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How should your CV explain unemployment? – LifeSavvy

  Wife working on her laptop looking for a job
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While the actual unemployment rate is notoriously difficult to determine, one thing is for sure: many people will in some cases go through a period of unemployment her life. And these times make it difficult not only to pay bills in the meantime, but also to find a new job.

The dreaded "employment gap" in your CV may be a red flag for potential employers who are doing this. I wonder what you've done in that time. But it does not have to be a red flag. If you know the right approach, you can use your resume to explain your experience, including the gaps, so that you are the ideal candidate for the job.

How can you use your CV to explain unemployment? So turn it to find the job you want.

Close Your Gaps Carefully

If you are unemployed now or in the future, this is a good time to fill this gap with a productive experience that you can apply to resume.

There are many ways to improve your career or skills without actually having a job. Take this time to volunteer in your industry, or sign up for a free online course to expand your skills. Now you have relevant experience that you can add to your resume for the period you were unemployed.

If possible, add the date of this non-work experience when you include it on your resume (eg "give") the date of completing your online course). That way, you can signal potential employers that you have worked on your career, even if you have not worked officially.

Slow Down Your Appointments

If you already had gaps in the past that you did not close With other valuable experiences, you can still make them less prominent in your resume. Consider listing your data a little more flexibly. Instead of listing the month and year in which you started and ended each job, just list the year. Even if you were unemployed for several months within a year, this is not noticeable.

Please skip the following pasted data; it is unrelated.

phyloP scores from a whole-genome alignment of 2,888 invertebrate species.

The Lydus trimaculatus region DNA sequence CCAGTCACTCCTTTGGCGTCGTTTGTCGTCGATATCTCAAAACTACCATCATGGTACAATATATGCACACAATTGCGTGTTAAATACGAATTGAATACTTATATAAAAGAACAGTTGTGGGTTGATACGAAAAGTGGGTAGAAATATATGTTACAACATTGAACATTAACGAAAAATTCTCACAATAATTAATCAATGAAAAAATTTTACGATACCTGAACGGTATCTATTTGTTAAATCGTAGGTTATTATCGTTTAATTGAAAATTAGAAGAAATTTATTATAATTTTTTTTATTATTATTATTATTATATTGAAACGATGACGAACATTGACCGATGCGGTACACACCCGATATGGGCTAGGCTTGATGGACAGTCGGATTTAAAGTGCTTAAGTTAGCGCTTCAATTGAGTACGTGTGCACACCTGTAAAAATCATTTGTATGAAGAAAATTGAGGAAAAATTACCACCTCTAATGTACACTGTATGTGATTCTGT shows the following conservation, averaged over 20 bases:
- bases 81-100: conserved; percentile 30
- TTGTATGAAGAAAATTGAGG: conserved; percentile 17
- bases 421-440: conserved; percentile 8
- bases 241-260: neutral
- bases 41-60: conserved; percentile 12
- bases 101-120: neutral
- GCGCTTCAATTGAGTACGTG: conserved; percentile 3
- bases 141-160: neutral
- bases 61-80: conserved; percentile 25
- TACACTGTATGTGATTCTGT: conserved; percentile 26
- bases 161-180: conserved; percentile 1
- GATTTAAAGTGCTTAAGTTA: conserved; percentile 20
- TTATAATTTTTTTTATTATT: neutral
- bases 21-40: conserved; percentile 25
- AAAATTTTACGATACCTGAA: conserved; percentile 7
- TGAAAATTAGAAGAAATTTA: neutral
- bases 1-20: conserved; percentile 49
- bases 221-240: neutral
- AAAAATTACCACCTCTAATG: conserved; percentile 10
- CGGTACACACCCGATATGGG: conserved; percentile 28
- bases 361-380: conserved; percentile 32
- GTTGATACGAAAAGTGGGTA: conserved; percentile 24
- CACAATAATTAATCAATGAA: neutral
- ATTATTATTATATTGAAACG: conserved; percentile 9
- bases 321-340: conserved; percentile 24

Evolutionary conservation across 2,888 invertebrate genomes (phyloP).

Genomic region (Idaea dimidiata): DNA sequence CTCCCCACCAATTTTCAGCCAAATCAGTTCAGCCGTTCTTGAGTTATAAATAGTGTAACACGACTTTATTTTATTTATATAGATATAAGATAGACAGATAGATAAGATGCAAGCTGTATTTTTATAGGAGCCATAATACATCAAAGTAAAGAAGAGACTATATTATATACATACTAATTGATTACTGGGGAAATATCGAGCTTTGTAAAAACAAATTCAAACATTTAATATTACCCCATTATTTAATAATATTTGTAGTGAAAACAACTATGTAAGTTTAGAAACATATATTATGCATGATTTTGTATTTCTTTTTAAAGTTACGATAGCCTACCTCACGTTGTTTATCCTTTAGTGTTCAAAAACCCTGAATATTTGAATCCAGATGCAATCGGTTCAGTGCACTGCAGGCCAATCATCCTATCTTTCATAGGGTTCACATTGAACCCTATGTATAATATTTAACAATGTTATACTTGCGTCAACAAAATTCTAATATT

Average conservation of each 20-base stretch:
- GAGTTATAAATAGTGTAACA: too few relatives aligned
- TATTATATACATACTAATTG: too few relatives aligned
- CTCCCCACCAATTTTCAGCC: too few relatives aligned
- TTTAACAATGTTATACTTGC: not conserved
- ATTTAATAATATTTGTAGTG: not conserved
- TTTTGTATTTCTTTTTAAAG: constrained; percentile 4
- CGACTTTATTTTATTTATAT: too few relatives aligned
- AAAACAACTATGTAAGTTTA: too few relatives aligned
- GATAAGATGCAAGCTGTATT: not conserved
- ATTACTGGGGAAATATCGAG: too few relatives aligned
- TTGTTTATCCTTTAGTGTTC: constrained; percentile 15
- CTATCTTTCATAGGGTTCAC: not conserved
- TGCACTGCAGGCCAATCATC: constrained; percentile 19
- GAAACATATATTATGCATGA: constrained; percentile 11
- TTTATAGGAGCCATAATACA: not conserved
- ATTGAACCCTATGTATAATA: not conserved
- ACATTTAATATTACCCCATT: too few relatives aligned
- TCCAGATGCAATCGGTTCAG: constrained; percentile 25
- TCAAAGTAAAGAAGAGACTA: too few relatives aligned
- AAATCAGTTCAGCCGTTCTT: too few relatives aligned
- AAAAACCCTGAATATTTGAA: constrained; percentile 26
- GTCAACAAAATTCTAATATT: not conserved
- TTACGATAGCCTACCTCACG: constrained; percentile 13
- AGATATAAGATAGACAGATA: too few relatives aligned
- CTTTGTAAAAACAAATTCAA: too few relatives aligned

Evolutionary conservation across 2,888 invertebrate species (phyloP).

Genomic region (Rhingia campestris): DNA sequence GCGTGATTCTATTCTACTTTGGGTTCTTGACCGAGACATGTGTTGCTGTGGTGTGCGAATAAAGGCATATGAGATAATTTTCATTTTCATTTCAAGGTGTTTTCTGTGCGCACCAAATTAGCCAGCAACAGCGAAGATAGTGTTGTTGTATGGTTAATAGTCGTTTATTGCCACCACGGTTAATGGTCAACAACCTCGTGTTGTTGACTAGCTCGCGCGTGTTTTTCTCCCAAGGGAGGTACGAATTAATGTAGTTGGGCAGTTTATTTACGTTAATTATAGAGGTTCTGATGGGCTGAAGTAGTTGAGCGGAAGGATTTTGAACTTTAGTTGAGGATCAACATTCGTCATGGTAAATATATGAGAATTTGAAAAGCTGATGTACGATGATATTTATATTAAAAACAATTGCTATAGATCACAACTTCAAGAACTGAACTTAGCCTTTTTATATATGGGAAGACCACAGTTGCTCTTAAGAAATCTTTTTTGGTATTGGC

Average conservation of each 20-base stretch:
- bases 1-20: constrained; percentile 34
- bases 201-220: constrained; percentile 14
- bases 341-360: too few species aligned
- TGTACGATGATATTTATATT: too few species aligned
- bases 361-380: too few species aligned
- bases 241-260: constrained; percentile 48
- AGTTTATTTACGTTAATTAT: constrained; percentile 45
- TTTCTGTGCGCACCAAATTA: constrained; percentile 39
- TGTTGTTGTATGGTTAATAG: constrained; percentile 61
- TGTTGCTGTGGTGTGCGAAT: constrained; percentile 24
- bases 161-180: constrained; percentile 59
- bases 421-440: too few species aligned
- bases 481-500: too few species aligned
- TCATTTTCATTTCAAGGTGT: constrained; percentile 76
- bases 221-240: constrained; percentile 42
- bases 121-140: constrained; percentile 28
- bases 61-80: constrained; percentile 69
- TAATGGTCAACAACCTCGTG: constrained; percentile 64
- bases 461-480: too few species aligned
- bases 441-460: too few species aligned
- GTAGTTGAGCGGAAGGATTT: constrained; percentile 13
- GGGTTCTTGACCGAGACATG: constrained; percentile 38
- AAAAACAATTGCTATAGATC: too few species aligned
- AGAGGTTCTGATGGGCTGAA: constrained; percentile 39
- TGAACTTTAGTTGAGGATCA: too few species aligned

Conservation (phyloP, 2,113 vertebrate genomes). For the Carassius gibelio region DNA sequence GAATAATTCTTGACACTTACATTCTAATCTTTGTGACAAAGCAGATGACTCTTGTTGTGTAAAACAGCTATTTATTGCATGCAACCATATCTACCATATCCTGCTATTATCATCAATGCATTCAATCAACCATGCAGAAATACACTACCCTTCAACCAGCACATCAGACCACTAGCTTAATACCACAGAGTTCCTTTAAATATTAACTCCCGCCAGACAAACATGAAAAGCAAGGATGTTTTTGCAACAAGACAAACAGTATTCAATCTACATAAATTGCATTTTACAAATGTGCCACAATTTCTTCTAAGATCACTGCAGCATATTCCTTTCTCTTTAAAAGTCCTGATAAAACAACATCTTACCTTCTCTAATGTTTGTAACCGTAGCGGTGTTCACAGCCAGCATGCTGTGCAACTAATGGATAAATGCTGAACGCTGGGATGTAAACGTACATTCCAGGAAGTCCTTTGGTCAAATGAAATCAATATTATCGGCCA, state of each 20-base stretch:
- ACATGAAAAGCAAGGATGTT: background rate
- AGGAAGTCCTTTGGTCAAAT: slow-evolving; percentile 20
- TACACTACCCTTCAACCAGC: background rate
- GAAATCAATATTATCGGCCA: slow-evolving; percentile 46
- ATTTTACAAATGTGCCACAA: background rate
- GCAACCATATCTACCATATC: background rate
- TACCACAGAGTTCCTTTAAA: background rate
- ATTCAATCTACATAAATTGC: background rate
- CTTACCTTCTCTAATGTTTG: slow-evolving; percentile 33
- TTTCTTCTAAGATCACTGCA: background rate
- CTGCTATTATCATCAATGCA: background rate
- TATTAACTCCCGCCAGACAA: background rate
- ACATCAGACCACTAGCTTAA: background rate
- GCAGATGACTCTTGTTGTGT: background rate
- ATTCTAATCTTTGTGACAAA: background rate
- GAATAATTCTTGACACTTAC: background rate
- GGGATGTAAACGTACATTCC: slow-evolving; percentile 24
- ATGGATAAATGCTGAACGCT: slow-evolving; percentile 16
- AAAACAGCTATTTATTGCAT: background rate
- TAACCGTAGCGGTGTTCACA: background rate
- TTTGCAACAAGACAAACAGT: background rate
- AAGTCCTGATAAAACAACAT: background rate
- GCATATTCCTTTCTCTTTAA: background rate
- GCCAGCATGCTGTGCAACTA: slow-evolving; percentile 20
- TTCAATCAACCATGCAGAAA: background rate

Change format

If you have a chronological format for your resume, your employment data (and any gaps in it) will be displayed. are in front and in the middle. If you switch to a functional or hybrid resume, this information will be moved further down the page or removed altogether.

You can place other information such as your valuable abilities at the top of the page instead. Focusing on the value you bring to the table first may even discount a noticeable gap in the work history. Never resort to lying directly. It's all too easy to get involved in a lie when asked in your interview what inevitably costs you the job. With so many ways to explain or hide unemployment in your resume, you really do not need to lie.

Call it Sabbatical

One way to fill gaps in your resume is to be as clear and straightforward as possible. If you wish, you can list your unemployment dates in the "Work Experience" section under the "Professional Sabbatical" label. This means that you have deliberately spent time out of work without going into detail.

Use Your Cover Letter

If you list a sabbatical on your resume or use another method to address the gap, you can use your cover letter to answer any questions the employer may have. For example, you might briefly mention that you have been away from work for several months to look after an aging parent, or that you are spending some time backpacking in Europe. It is even better if you mention something that you have learned from your non-working time and that will help you to apply.

Employment shortfalls are more common in many sectors than they used to be. And despite the difficulties in unemployment, these gaps can also be beneficial ̵

1; providing you with a great opportunity to explore contract labor, recover from burnout, educate yourself, or spend your time for a good cause. When creating your CV, try to focus on the positive outcomes of your gaps and signal to potential employers that you are a focused employee who always uses his time wisely.

Then learn how to customize your CV for each job you apply for.

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